I want you to be part of this building process, even if in a small way.
It is difficult to approach a knowledge quest sincerely. Yet I encourage you to approach it as sincerely as you can, and pray that your sincerity, even if somehow currently compromised, is perfected over time. Some past scholars used to say, musing on their intentions becoming corrected over time: we started out seeking knowledge for reasons other than God, yet it refused in the end to be for any cause other than God.
The method for participating in this process is up to you; it can and should involve a number of different options. These include attending classes on the ground with those who do embody intellectual humility; taking online courses (such as those offered through Seekershub), listening to lectures, and reading widely.
We don’t lack for resources in learning. We do lack for commitment to learning, a problem that derives largely from arrogance of the intellect.
This is why, in a roundabout way, I think you should involve yourself in sincere Islamic learning.

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What Can SeekersGuidance Offer You Even If You Are Comfortably Muslim? Farihah Akram’s Story

Farihah Akram came from an educated, spiritually connected family. What could SeekersGuidance possibly offer someone like her?

While growing up, Farihah Akram’s religious education began at the heart of her home: with her mother, a learned woman who is active in their local mosque and community.
“If I had a question, I’d turn to my mother first because she is so knowledgeable. If she didn’t know the answer, she knew a learned woman who did.”
A fierce believer in the education of her children, Farihah’s mother immersed her family in gatherings of learning and remembrance. As the children grew older, she encouraged them to get out there to give talks and spread their knowledge.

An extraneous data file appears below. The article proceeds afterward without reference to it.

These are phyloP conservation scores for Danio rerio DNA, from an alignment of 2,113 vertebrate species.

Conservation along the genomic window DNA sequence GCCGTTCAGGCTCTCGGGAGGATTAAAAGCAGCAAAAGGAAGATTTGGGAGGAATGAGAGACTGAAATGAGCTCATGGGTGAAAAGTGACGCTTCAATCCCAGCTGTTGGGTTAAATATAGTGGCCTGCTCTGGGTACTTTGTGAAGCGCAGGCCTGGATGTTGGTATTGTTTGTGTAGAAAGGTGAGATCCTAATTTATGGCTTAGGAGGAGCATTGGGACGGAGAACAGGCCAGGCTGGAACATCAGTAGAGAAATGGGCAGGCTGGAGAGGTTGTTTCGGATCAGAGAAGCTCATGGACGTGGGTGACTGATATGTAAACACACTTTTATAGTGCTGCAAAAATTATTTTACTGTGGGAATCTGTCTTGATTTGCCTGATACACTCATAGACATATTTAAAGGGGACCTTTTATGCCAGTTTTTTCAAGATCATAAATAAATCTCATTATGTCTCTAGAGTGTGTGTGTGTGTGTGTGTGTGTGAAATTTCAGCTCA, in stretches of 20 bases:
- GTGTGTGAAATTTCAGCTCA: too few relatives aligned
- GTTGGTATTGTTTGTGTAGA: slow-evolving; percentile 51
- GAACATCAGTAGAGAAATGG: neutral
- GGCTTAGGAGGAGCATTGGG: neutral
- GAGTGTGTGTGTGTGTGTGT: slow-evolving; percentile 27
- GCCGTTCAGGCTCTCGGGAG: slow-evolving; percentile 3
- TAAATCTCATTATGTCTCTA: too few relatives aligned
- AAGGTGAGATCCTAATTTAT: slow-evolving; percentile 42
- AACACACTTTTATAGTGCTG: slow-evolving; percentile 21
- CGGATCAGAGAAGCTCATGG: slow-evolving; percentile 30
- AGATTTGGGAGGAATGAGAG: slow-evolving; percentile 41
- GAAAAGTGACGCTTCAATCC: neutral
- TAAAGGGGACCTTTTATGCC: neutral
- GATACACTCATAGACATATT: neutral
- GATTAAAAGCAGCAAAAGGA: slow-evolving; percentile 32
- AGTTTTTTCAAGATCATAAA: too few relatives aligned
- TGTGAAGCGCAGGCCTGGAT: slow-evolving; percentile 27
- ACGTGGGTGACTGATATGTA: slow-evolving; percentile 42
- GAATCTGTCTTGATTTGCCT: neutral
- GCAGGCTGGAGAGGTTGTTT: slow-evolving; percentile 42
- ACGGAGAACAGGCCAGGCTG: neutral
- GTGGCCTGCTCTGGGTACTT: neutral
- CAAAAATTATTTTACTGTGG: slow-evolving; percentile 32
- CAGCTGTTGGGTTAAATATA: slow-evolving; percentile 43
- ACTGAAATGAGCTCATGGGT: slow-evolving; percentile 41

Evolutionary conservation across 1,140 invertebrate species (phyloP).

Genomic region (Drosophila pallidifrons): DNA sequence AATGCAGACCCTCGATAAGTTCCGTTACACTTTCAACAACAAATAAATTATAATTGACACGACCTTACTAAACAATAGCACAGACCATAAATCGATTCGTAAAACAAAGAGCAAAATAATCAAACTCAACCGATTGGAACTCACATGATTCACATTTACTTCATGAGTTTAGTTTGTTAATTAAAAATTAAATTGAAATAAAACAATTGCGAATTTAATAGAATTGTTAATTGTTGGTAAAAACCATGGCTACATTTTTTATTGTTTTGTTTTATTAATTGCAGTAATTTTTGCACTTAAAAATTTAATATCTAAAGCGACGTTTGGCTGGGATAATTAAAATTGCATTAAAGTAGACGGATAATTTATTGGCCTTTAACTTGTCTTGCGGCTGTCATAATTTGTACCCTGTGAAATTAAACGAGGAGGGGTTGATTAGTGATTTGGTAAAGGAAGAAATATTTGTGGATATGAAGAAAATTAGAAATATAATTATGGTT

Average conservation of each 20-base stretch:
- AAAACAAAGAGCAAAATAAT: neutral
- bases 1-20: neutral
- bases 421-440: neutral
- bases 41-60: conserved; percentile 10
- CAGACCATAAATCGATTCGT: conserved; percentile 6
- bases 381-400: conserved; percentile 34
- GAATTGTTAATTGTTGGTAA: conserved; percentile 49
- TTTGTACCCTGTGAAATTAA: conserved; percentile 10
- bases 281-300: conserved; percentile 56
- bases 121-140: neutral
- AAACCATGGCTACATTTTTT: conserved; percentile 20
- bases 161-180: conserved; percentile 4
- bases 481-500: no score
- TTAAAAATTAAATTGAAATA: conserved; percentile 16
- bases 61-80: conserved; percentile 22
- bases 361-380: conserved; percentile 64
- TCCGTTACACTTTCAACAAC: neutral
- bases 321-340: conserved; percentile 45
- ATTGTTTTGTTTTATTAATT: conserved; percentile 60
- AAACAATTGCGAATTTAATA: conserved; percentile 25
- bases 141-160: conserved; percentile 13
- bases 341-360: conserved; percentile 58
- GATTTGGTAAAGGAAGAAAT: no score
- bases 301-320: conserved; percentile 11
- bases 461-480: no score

A Patchy History

“I realised then that whatever knowledge I had was patchy because I hadn’t systematically learned any aspect of the deen from A to Z, with order and structure. I went online to search for answers and it genuinely scared me to see how many different views and answers there were. And then, I came across SeekersGuidance.”

Structured But Not Rigid

Farihah began with a SeekersGuidance course on Hanafi fiqh. All SeekersGuidance course o come in bite-size parts and are structured but not bound by rigid schedules.
“I have really busy weekends and evenings so the SeekersGuidance option of downloading the lessons and getting through several in one sitting suits me perfectly. I am allowed to move at my own pace. I don’t grow frustrated that I am not being some kind of ideal student.”

Skepticism

Two years and several courses on, Farihah now keeps up with daily visits to the SeekersGuidance Answers section, where a panel of scholars answer the public’s questions.
“I feel really comfortable with the ethos of the scholars at SeekersGuidance. And the questions and answers make me realise I had wondered about the same things but always forgotten to seek the answers.
“My mother was initially skeptical of what benefit there might be from an online but she has changed her opinion a lot. I now summarise my SeekersGuidance lessons for her regularly and this helps me test my own understanding of what I have learnt. She’s my sounding board and she’s so pleased this has been a good influence on me.”

Seclusion Amidst Like-Minded People

As someone who loves quiet, reflective time, Farihah signed up to attend this year’s SeekersGuidance retreat in Toronto.
“Canada is a foreign country, I didn’t know anyone there and this kind of appealed to me. It offered the prospect of seclusion while surrounded by like-minded people, who are also seeking Allah and a connection to the Prophet, peace be upon him.
“My brother accompanied me – initially reluctantly because he had a 7 month old baby and wife at home but he absolutely loved it too. It was an incredible experience for us both and I now crave those kinds of connections back at home and seek to re-create them at every opportunity.”

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Raising Muslim Children In An Age Of Disbelief

Shaykh Walead Mosaad is father to two exceptional young men, MashaAllah. How did he and his wife get it so right? In this brief interview, SeekersHub blogger Aashif Sacha gets Shaykh Walead talking about why he made the choice to commit years of his life to learning the Islamic sciences (hint: for his kids), who his role models are and what tips he has for those fearful of raising children in an age of widespread disbelief.

Finally, if you are worried that you have left it too late to begin studying your religion, Shaykh Walead has some very reassuring words for you.

It’s never too late to start a life of learning. Take a SeekersHub course today. There are courses on dozens of interesting topics, including Islamic Parenting. It’s so easy to sign up and you can learn from anywhere in the world.